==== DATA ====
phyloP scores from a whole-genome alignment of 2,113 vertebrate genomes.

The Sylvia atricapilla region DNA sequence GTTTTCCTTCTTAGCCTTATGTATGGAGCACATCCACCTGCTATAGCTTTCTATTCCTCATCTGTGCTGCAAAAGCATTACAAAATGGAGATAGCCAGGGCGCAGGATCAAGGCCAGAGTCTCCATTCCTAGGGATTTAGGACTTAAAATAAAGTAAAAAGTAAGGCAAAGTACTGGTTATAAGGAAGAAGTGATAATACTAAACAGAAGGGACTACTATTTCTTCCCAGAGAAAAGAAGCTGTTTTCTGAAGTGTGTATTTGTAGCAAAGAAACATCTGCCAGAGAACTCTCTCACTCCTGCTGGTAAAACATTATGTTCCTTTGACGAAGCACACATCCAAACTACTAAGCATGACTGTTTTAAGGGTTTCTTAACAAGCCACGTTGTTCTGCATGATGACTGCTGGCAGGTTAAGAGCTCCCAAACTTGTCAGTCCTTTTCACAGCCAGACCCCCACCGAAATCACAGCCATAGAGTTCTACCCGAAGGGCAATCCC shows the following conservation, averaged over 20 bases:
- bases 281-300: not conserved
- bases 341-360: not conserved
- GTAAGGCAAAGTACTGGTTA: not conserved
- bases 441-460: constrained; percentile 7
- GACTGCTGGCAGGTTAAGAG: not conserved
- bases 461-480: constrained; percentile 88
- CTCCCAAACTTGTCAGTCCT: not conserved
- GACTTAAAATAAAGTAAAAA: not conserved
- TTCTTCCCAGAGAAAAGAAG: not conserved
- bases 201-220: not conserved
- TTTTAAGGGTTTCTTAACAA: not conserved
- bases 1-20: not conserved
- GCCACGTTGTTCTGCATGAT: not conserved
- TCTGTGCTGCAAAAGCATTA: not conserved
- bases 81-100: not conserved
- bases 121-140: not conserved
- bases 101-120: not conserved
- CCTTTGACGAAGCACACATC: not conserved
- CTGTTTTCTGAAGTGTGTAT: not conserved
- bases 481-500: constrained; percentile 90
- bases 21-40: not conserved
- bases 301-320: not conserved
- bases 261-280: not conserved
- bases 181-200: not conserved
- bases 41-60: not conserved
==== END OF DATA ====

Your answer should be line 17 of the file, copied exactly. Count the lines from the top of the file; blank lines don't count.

- bases 81-100: not conserved